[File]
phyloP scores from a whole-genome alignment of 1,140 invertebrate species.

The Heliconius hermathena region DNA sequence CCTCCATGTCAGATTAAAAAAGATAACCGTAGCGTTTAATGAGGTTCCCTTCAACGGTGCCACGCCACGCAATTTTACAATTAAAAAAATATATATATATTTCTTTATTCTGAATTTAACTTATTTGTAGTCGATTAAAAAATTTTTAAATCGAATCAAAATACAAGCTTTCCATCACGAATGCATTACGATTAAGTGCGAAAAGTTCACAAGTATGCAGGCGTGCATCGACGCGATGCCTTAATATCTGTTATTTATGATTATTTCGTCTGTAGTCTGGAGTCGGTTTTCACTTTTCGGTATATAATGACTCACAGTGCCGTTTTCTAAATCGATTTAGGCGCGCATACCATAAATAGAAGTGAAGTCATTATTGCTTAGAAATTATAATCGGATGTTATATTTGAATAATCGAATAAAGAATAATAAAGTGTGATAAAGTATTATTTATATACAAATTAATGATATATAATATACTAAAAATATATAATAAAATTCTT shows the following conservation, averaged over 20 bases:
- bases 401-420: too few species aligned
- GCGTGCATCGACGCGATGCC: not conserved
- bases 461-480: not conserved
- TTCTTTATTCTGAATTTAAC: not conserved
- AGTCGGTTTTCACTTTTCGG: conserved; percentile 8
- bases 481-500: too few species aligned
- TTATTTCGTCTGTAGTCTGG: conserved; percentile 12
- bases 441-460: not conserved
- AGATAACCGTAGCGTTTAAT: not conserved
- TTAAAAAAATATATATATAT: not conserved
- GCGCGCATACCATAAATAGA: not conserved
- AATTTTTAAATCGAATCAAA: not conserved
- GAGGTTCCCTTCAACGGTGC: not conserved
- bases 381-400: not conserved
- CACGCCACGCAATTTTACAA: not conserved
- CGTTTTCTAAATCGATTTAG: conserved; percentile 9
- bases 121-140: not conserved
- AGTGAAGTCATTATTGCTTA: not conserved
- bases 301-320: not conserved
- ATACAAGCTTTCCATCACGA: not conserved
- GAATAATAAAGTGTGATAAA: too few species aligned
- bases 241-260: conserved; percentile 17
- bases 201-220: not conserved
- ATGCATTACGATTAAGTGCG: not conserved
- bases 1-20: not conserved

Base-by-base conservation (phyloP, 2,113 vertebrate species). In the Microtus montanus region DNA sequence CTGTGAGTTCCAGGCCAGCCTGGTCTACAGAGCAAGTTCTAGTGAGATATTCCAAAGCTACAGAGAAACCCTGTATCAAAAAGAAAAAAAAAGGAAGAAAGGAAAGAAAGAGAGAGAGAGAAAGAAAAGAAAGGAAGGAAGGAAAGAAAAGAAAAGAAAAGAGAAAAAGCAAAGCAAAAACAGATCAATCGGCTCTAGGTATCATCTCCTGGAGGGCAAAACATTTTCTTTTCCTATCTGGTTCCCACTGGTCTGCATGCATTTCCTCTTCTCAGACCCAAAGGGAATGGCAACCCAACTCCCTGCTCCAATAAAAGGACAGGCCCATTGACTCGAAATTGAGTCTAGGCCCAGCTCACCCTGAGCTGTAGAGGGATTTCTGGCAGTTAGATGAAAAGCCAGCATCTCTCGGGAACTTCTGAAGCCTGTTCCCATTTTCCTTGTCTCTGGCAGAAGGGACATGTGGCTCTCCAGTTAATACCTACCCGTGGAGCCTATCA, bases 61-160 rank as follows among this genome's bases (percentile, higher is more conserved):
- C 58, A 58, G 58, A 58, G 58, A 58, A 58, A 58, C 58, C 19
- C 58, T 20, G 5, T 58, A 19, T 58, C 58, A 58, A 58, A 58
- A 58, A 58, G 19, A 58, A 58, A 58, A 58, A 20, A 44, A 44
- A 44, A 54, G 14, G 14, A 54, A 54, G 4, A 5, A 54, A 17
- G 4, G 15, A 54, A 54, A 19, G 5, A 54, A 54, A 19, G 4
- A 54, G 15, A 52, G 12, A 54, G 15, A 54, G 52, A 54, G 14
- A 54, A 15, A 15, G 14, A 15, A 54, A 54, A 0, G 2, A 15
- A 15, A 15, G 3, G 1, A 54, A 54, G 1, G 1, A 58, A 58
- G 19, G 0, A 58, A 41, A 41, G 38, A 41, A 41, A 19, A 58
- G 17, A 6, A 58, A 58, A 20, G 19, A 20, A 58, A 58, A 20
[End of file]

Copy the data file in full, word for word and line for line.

phyloP scores from a whole-genome alignment of 1,140 invertebrate species.

The Heliconius hermathena region DNA sequence CCTCCATGTCAGATTAAAAAAGATAACCGTAGCGTTTAATGAGGTTCCCTTCAACGGTGCCACGCCACGCAATTTTACAATTAAAAAAATATATATATATTTCTTTATTCTGAATTTAACTTATTTGTAGTCGATTAAAAAATTTTTAAATCGAATCAAAATACAAGCTTTCCATCACGAATGCATTACGATTAAGTGCGAAAAGTTCACAAGTATGCAGGCGTGCATCGACGCGATGCCTTAATATCTGTTATTTATGATTATTTCGTCTGTAGTCTGGAGTCGGTTTTCACTTTTCGGTATATAATGACTCACAGTGCCGTTTTCTAAATCGATTTAGGCGCGCATACCATAAATAGAAGTGAAGTCATTATTGCTTAGAAATTATAATCGGATGTTATATTTGAATAATCGAATAAAGAATAATAAAGTGTGATAAAGTATTATTTATATACAAATTAATGATATATAATATACTAAAAATATATAATAAAATTCTT shows the following conservation, averaged over 20 bases:
- bases 401-420: too few species aligned
- GCGTGCATCGACGCGATGCC: not conserved
- bases 461-480: not conserved
- TTCTTTATTCTGAATTTAAC: not conserved
- AGTCGGTTTTCACTTTTCGG: conserved; percentile 8
- bases 481-500: too few species aligned
- TTATTTCGTCTGTAGTCTGG: conserved; percentile 12
- bases 441-460: not conserved
- AGATAACCGTAGCGTTTAAT: not conserved
- TTAAAAAAATATATATATAT: not conserved
- GCGCGCATACCATAAATAGA: not conserved
- AATTTTTAAATCGAATCAAA: not conserved
- GAGGTTCCCTTCAACGGTGC: not conserved
- bases 381-400: not conserved
- CACGCCACGCAATTTTACAA: not conserved
- CGTTTTCTAAATCGATTTAG: conserved; percentile 9
- bases 121-140: not conserved
- AGTGAAGTCATTATTGCTTA: not conserved
- bases 301-320: not conserved
- ATACAAGCTTTCCATCACGA: not conserved
- GAATAATAAAGTGTGATAAA: too few species aligned
- bases 241-260: conserved; percentile 17
- bases 201-220: not conserved
- ATGCATTACGATTAAGTGCG: not conserved
- bases 1-20: not conserved

Base-by-base conservation (phyloP, 2,113 vertebrate species). In the Microtus montanus region DNA sequence CTGTGAGTTCCAGGCCAGCCTGGTCTACAGAGCAAGTTCTAGTGAGATATTCCAAAGCTACAGAGAAACCCTGTATCAAAAAGAAAAAAAAAGGAAGAAAGGAAAGAAAGAGAGAGAGAGAAAGAAAAGAAAGGAAGGAAGGAAAGAAAAGAAAAGAAAAGAGAAAAAGCAAAGCAAAAACAGATCAATCGGCTCTAGGTATCATCTCCTGGAGGGCAAAACATTTTCTTTTCCTATCTGGTTCCCACTGGTCTGCATGCATTTCCTCTTCTCAGACCCAAAGGGAATGGCAACCCAACTCCCTGCTCCAATAAAAGGACAGGCCCATTGACTCGAAATTGAGTCTAGGCCCAGCTCACCCTGAGCTGTAGAGGGATTTCTGGCAGTTAGATGAAAAGCCAGCATCTCTCGGGAACTTCTGAAGCCTGTTCCCATTTTCCTTGTCTCTGGCAGAAGGGACATGTGGCTCTCCAGTTAATACCTACCCGTGGAGCCTATCA, bases 61-160 rank as follows among this genome's bases (percentile, higher is more conserved):
- C 58, A 58, G 58, A 58, G 58, A 58, A 58, A 58, C 58, C 19
- C 58, T 20, G 5, T 58, A 19, T 58, C 58, A 58, A 58, A 58
- A 58, A 58, G 19, A 58, A 58, A 58, A 58, A 20, A 44, A 44
- A 44, A 54, G 14, G 14, A 54, A 54, G 4, A 5, A 54, A 17
- G 4, G 15, A 54, A 54, A 19, G 5, A 54, A 54, A 19, G 4
- A 54, G 15, A 52, G 12, A 54, G 15, A 54, G 52, A 54, G 14
- A 54, A 15, A 15, G 14, A 15, A 54, A 54, A 0, G 2, A 15
- A 15, A 15, G 3, G 1, A 54, A 54, G 1, G 1, A 58, A 58
- G 19, G 0, A 58, A 41, A 41, G 38, A 41, A 41, A 19, A 58
- G 17, A 6, A 58, A 58, A 20, G 19, A 20, A 58, A 58, A 20